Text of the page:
EL CAJON, Calif. (AP) — The husband of an Iraqi-American woman whose beating death initially appeared to be a hate crime was arrested on suspicion of murder in what police described Friday as an act of domestic violence.
The killing of 32-year-old Shaima Alawadi drew international attention in March when the couple's 17-year-old daughter told reporters that she found a note by her mother's bludgeoned body that read: "Go back to your country, you terrorist."
Kassim Alhimidi, 48, was taken into custody Thursday after being called into the police station, said El Cajon Police Chief Jim Redman.
Police said there were no other suspects. Redman declined to comment on the evidence or elaborate on a possible motive.
"Criminal investigations build, evidence builds, and you reach a point where you have enough evidence to move forward, and that's what happened in this case," he said.
Alhimidi went to Iraq for about two weeks to bury his wife and returned voluntarily, Redman said. Police did not try to prevent him from leaving the country because he was not a suspect at the time.
At the burial in Najaf, relatives wept uncontrollably. Alhimidi and the 17-year-old daughter, Fatima, fainted as the body was lowered into the grave.
Kassim Alhimidi was publicly silent for six days after the body was found, while his children spoke often with reporters. In his first public remarks — made at a news conference at the family's mosque in Lakeside — he demanded to know what motivated the killer.
"The main question we would like to ask is what are you getting out of this and why did you do it?" Alhimidi said in Arabic as his 15-year-old son translated.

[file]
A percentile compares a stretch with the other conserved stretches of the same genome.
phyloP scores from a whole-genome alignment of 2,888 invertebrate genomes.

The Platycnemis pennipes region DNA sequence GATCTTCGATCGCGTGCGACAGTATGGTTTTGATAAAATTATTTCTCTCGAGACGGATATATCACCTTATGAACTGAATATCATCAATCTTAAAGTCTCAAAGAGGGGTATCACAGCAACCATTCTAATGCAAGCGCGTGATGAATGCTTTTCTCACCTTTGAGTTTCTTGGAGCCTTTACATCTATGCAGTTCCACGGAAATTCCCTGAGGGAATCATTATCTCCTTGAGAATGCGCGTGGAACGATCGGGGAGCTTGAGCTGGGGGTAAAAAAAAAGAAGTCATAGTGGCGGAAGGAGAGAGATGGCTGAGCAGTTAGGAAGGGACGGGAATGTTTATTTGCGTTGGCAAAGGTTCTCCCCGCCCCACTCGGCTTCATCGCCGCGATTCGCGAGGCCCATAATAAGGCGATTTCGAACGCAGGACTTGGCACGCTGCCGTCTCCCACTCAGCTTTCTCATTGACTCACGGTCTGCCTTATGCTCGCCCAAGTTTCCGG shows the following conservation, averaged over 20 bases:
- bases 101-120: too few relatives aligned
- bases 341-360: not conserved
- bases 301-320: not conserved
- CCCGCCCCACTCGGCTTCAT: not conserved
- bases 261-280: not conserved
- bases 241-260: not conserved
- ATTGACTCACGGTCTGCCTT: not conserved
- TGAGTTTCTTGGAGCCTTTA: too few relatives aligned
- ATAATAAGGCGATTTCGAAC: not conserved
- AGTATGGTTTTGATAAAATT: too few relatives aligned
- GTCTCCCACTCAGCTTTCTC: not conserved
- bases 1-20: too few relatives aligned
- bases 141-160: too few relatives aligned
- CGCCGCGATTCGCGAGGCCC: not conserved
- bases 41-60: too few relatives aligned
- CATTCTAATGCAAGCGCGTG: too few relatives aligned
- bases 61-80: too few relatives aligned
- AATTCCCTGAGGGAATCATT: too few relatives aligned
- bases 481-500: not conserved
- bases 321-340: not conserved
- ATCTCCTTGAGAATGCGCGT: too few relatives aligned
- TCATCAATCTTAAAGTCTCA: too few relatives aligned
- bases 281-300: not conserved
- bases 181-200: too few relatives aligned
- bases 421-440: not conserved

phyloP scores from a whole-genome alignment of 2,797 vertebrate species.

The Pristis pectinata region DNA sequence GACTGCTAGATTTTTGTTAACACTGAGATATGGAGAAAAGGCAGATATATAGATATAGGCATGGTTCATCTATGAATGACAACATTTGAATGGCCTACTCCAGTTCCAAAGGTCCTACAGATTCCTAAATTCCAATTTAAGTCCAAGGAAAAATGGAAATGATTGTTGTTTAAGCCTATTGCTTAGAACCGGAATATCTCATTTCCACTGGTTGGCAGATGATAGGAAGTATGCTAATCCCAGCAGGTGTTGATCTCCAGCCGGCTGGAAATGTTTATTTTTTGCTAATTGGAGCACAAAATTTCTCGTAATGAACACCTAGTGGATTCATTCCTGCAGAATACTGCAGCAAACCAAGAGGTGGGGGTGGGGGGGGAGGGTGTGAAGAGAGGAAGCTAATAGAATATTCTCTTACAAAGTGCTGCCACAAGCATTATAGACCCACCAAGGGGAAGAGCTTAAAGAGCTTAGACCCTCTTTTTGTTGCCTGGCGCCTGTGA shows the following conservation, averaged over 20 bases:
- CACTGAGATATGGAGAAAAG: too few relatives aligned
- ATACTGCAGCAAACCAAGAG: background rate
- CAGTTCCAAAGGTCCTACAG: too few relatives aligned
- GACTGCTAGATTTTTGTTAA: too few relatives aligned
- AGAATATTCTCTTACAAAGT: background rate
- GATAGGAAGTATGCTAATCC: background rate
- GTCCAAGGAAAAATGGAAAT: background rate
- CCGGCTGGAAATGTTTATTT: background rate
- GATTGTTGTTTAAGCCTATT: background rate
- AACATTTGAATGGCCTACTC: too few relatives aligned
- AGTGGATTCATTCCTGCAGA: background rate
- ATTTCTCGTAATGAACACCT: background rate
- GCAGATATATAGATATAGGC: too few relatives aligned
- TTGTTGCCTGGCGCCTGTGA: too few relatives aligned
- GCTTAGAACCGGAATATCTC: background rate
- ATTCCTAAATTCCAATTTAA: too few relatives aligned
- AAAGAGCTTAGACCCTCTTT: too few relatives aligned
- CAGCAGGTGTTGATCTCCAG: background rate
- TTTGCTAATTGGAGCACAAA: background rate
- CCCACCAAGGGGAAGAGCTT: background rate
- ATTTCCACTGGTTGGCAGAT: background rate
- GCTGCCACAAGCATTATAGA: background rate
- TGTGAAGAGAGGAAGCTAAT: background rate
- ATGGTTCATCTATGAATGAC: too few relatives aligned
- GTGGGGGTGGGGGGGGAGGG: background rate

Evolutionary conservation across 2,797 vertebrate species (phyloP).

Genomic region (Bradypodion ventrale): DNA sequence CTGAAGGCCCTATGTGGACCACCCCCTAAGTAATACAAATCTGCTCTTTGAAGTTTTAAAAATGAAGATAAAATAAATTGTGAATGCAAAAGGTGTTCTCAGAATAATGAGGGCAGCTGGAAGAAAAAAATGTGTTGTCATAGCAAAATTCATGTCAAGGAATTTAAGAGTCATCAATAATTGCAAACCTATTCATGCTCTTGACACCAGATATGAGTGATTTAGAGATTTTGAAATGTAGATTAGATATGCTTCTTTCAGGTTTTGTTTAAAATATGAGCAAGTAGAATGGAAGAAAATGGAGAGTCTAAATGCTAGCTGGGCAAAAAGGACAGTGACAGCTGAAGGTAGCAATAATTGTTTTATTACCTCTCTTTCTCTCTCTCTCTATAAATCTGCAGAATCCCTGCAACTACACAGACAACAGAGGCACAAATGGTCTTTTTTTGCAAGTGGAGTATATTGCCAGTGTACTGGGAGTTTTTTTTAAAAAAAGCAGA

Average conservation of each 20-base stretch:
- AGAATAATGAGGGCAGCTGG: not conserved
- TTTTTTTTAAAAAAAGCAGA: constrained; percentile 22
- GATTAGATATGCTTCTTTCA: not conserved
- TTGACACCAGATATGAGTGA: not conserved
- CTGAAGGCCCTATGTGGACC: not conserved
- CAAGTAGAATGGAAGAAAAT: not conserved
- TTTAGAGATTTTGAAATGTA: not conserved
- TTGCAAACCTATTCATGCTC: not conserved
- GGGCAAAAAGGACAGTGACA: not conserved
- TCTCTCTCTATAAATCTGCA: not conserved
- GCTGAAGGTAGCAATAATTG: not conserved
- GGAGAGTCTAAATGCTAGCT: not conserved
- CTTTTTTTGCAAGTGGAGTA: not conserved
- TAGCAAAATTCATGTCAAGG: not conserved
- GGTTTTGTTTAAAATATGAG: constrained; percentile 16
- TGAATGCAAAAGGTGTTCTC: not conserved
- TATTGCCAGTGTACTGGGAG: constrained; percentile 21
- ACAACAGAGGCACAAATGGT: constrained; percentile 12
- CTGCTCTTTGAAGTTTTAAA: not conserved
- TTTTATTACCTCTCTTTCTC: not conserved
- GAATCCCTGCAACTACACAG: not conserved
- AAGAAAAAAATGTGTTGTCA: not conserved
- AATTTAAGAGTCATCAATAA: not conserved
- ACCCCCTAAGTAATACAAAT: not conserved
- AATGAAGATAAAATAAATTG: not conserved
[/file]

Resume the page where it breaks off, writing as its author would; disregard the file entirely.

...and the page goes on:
Alhimidi also urged anyone with information to contact law enforcement and thanked the Iraqi government for flying his wife's body to Iraq. He declined to answer reporters' questions.
Charges against Alhimidi were expected to be filed Tuesday, said Tanya Sierra, a spokeswoman for the San Diego County district attorney's office. She declined to specify the charges and didn't know if Alhimidi had an attorney.
The killing shocked residents of El Cajon, an east San Diego suburb and home to one of the largest enclaves of Iraqi immigrants in the United States.
Police initially said the threatening note meant they had to consider the killing a possible hate crime but stressed that was only one theory. They said there was other evidence and that the slaying was an isolated case, easing concerns that other immigrants could be targets.
A son told reporters at the time that another threatening note was taped to the family's front door shortly before the killing but they decided against going to police, figuring it was a prank.
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